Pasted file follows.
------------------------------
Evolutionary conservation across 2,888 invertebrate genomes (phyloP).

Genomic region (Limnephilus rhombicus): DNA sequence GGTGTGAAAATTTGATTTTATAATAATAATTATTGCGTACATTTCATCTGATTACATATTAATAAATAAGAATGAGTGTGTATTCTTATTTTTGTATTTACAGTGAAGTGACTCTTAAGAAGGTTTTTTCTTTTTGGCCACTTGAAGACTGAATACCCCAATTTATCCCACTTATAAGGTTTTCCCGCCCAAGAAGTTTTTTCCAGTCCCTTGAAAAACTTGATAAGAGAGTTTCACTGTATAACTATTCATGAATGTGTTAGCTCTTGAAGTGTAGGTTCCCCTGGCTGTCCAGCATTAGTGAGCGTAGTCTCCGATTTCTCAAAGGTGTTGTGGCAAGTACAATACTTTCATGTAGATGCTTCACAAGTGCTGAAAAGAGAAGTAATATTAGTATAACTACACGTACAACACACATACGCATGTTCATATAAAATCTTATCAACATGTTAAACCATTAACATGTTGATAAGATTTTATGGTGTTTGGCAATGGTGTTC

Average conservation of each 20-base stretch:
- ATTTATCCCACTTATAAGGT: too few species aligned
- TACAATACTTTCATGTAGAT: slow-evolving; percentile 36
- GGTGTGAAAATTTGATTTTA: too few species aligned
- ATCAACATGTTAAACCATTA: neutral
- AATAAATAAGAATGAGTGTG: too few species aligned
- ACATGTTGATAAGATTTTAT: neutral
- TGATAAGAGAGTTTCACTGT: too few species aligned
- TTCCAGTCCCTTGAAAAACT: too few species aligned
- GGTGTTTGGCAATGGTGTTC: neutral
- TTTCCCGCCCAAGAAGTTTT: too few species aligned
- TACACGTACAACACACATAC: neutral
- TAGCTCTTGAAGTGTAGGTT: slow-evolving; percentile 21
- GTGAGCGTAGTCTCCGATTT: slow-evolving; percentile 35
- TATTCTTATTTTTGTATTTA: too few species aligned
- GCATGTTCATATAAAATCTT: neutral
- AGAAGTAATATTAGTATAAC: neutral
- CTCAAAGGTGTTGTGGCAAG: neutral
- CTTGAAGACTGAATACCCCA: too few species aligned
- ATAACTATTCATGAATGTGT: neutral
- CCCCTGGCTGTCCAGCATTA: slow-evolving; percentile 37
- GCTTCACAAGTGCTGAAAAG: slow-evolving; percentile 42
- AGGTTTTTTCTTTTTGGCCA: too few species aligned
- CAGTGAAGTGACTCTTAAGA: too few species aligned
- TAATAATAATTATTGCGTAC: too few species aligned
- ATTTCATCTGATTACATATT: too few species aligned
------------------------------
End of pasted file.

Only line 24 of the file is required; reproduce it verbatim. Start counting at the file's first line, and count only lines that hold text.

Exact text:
- GCTTCACAAGTGCTGAAAAG: slow-evolving; percentile 42